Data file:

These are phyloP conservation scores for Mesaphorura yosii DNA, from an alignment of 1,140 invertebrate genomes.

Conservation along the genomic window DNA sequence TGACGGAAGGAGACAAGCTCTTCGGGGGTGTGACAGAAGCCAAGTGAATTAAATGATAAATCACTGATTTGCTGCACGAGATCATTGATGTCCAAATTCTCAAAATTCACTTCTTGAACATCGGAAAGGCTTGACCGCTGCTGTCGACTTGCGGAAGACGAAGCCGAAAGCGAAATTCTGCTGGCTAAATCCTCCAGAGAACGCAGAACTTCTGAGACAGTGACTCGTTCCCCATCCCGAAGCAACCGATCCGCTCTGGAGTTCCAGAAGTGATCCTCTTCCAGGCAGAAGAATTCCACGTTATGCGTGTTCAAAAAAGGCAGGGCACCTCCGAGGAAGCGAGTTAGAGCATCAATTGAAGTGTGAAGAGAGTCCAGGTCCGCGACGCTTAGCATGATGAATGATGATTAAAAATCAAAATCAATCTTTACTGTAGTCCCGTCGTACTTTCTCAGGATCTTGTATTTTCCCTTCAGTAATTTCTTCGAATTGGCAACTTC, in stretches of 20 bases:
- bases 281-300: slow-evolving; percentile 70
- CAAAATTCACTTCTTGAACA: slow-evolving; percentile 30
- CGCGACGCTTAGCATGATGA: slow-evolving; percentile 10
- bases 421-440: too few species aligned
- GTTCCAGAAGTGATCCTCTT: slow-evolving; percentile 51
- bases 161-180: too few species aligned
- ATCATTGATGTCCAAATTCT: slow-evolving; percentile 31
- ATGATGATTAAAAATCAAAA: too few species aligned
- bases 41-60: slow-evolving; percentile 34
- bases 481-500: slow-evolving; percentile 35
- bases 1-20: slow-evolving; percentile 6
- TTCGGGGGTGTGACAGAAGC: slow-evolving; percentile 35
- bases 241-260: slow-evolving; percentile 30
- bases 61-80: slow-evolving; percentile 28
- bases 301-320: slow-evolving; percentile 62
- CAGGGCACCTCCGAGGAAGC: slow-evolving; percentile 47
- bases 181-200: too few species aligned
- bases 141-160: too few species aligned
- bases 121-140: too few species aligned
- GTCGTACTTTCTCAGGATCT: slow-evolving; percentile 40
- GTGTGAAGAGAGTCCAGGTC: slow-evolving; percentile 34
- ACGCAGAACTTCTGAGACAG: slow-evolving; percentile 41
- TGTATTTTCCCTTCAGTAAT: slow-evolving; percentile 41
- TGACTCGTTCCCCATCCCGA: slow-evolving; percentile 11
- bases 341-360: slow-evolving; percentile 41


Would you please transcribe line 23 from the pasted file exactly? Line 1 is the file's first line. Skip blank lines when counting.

- GTGTGAAGAGAGTCCAGGTC: slow-evolving; percentile 34